• Tom Slingsby at an America's Cup media conference. Photo Gilles Martin-Raget/ACEA.
    Tom Slingsby at an America's Cup media conference. Photo Gilles Martin-Raget/ACEA.

Tom Slingsby is obviously one of the best sailors in the world. He is one of only nine men to have won an Olympic gold medal and the America's Cup and he has seven world championship golds in Laser and one in Etchells.

But he emphasised just how good he is last weekend when he jumped into the Extreme 40s on Sydney Harbour and beat Ben Ainslie, Roman Hagara, Franck Cammas and other top sailors who have much more experience in this difficult class.


A common element among the very best sailors in the world is their strength of character. Perhaps bobbing around in a tiny dinghy for hours on end while waiting for the wind creates character, or just weeds out those that don't have it. Whatever the reason, Slingsby has character in spades.

Furious with himself after the first day of Extreme sailing, when his team Oman Air sat at the very bottom of the 10 boat fleet, he didn't sulk. Instead he worked out what he was doing wrong – and went out and won the next two days, finally finishing fourth overall and winning the Land Rover “Above and Beyond” award for his efforts.

But it was a comment he made about the team's first race win that showed why Slingsby is considered a class act at the top level of racing around the world.

“Ali (the Omani crewmember on Oman Air) was over the moon when we won,” Slingsby said. “He was bouncing up and down and pumping his fist and I think that made the rest of us realise how much it means. Sometimes you can take winning for granted, but that really brought home to me how lucky I am to be doing what I do.”

For the Kids

Slingsby's attention now turns to the Rolex Sydney-Hobart Race, where he is principal helmsman on Anthony Bell's Perpetual Loyal, and again he has shown great character. Entitled to a sizeable fee for his immense talents, he has told Bell to “give it to the kids” - the Loyal Foundation for which Bell has raised more than $5 million. The money supplies essential hospital equipment for new-born babies and infants.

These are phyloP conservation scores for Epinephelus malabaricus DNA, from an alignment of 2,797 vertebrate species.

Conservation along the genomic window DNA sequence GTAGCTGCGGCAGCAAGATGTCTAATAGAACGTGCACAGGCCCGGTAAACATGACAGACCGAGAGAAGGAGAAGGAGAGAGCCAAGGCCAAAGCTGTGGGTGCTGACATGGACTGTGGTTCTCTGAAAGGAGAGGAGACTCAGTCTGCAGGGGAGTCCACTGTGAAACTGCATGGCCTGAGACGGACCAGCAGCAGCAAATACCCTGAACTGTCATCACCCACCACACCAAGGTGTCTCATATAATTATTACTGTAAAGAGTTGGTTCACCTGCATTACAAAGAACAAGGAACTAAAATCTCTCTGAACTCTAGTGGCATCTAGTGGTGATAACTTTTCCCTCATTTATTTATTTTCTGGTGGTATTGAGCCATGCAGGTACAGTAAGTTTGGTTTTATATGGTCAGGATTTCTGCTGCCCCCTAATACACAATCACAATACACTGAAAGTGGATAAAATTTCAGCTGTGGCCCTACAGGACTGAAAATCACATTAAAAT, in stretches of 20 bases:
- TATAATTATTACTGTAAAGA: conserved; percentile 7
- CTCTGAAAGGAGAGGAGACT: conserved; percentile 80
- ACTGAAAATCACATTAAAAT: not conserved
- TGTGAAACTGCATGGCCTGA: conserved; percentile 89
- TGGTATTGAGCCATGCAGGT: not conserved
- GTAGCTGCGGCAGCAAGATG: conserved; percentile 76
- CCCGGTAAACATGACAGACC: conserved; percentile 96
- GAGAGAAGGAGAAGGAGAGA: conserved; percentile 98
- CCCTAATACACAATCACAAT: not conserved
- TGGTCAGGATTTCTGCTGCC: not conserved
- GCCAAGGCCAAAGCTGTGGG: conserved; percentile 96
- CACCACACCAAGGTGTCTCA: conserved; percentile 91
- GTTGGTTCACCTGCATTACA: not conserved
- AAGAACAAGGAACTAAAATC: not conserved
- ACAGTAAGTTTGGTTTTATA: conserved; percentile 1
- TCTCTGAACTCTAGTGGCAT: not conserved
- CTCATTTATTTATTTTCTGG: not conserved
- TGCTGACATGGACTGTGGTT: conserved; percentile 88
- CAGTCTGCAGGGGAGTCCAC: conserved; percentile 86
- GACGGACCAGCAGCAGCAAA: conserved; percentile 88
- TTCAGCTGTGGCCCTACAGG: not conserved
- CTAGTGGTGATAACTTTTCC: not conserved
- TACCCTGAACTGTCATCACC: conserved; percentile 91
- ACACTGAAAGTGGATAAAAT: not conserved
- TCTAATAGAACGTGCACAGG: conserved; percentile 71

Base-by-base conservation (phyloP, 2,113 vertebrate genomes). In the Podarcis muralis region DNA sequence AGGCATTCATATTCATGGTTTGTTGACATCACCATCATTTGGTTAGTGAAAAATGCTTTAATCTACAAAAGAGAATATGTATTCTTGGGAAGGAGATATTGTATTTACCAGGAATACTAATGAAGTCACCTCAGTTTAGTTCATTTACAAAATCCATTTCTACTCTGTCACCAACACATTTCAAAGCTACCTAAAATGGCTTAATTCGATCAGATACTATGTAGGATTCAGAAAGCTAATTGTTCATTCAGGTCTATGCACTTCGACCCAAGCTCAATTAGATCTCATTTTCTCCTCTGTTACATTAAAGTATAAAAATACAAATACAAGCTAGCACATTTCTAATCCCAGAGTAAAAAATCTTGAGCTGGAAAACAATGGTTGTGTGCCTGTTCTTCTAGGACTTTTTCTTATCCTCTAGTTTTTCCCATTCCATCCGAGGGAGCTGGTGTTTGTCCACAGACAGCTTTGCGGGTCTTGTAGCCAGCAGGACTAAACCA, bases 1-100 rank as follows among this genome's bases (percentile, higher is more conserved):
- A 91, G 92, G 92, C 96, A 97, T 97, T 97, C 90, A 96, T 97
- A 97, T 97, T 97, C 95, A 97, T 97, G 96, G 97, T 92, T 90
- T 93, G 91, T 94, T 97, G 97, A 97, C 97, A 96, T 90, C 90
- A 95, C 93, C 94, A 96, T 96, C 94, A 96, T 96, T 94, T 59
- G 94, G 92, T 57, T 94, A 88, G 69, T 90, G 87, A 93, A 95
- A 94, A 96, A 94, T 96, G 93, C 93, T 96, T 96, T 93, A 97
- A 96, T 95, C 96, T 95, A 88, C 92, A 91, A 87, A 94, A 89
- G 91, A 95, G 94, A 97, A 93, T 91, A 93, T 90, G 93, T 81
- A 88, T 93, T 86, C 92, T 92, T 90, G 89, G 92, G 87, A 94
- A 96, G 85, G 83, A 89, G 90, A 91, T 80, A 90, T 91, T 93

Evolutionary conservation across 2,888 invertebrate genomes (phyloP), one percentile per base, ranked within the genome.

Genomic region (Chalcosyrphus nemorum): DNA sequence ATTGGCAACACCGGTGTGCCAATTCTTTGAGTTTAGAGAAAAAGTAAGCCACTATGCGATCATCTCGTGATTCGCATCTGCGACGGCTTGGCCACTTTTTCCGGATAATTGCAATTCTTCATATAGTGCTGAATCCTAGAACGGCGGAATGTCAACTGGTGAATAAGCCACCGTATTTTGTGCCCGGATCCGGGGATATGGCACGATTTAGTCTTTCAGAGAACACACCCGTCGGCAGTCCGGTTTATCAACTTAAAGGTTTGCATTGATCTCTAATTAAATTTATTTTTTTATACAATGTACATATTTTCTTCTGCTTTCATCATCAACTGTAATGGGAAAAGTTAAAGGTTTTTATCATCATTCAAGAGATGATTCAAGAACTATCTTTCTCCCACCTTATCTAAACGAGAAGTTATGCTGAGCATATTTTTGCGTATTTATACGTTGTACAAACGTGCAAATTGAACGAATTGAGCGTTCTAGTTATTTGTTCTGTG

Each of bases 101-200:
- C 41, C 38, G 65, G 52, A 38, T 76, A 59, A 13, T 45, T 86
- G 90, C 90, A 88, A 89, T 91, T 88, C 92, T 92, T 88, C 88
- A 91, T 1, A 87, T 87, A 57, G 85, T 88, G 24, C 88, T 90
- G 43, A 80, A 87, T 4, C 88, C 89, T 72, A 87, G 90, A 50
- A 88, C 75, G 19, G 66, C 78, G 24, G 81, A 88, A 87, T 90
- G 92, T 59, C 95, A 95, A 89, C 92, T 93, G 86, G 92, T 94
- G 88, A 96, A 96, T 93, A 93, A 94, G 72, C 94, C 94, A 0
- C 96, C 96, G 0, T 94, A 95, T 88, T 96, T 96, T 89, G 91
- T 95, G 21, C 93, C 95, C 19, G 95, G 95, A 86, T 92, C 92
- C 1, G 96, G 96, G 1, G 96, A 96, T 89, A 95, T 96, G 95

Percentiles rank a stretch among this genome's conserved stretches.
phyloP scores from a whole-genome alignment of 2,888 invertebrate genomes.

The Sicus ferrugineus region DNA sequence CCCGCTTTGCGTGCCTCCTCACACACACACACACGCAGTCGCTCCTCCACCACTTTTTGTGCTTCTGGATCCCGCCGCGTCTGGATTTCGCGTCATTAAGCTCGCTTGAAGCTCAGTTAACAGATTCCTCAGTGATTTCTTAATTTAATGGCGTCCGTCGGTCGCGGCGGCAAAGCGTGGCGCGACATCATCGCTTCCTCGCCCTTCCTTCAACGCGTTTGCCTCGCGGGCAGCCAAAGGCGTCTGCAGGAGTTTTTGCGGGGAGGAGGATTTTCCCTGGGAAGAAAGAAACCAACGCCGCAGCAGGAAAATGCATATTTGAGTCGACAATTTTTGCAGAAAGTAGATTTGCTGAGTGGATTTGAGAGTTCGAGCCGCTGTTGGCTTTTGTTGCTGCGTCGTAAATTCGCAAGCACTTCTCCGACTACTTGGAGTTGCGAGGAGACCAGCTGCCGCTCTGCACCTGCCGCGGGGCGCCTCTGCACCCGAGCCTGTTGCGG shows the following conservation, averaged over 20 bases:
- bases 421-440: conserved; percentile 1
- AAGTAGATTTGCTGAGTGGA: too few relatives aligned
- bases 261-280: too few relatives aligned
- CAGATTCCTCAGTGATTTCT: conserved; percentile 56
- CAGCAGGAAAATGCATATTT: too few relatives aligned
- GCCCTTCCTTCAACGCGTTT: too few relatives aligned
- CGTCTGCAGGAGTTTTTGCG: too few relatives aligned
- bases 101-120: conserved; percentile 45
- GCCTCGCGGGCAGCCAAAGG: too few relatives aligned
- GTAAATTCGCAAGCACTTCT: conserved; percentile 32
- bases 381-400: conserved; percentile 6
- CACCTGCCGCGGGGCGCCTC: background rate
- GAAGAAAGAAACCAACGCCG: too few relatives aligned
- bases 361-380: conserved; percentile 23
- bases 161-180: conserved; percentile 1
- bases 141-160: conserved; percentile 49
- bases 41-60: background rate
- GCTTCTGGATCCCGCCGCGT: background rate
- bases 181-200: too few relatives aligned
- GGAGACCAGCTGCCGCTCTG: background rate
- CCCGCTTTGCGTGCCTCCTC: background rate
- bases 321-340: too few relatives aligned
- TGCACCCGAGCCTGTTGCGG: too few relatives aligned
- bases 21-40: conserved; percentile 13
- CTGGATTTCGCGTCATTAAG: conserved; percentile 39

Slingsby has also been the instrument in raising other sums for the Foundation, including being auctioned as a lunch date for Sydney's socialites. He describes it as “the most embarrassing experience of my life” but the auction raised $30,000, which was matched by a second wealthy patron.

Celebrity Status

Loyal has always sailed with celebrities in the Sydney-Hobart as part of their fund-raising. This year the boat will have surfer Sally Fitzgibbons, boxer Danny Green, rugby player Phil Waugh and celebrity chef Guillaime Brahimi on board.

I asked Slingsby if this was a handicap when racing against the likes of Wild Oats XI and the brand-new USA challenger Comanche which are crewed exclusively by the world's best offshore sailors.

“Not at all,” he responded. “These big boats are people-eaters, you need lots of muscle to move the sails and grind. They definitely pull their weight and they're champions in their own right. They're inspiring to the rest of us.”

As one of the key steerers on board, Slingsby will be on the helm at night for hours on end, something he has never done in his small boat campaigns. But he says it's no problem.

“I've done a few offshores at night now. You can feel the boat even when you're not looking at the instruments, so it's no problem.”


Slingsby says Loyal is a bit outgunned this year. “Wild Oats is always modified and they've stepped up again this year,” he said. “And Comanche is all bells and whistles. What would suit us is if we get really windy conditions where people struggle to hold on. I think we can push harder than the others and not break things. That could be our strength.”

Be careful what you ask for, Tom. Meteorologist Roger “Clouds” Badham is predicting “extreme winds” in the Bass Strait for the big race.

Moth Worlds

Once the Hobart is over, there is no time for rest. As Sailing Team Manager for Oracle Team USA, Slingsby has been pushing his America's Cup team members to compete at the Moth Worlds in Sorrento in January. He says he hasn't had much time to spend on the Moth himself but hopes to get some serious training in at Lake Macquarie before the Worlds.

“I reckon it's the most competitive line-up at a Worlds ever,” he says of the Moths. “There's Olympic and America's Cup sailors and all the Moth champions who have been sailing them for years.”

He predicts that Nathan Outteridge and Peter Burling will be the ones to watch, continuing their long-standing battles in 49ers. “I think they're a step above the others,” Slingsby says.

He sailed against Moth “newby” Glenn Ashby, the 14 times multihull world champion, recently and says Ashby has improved a lot and is looking at a top 10 finish.

Slingsby was realistic about his own chances. “I've been using (experienced Moth sailors) Scott Babbage and Josh McKnight as my yardstick and they're still a bit better than I am. I'm hoping for top ten, I'd love top five but it's pretty much out of the question to get top three.”

Judging by his performance in the Extreme Series, though, you wouldn't bet against him.

- Roger McMillan, Editor



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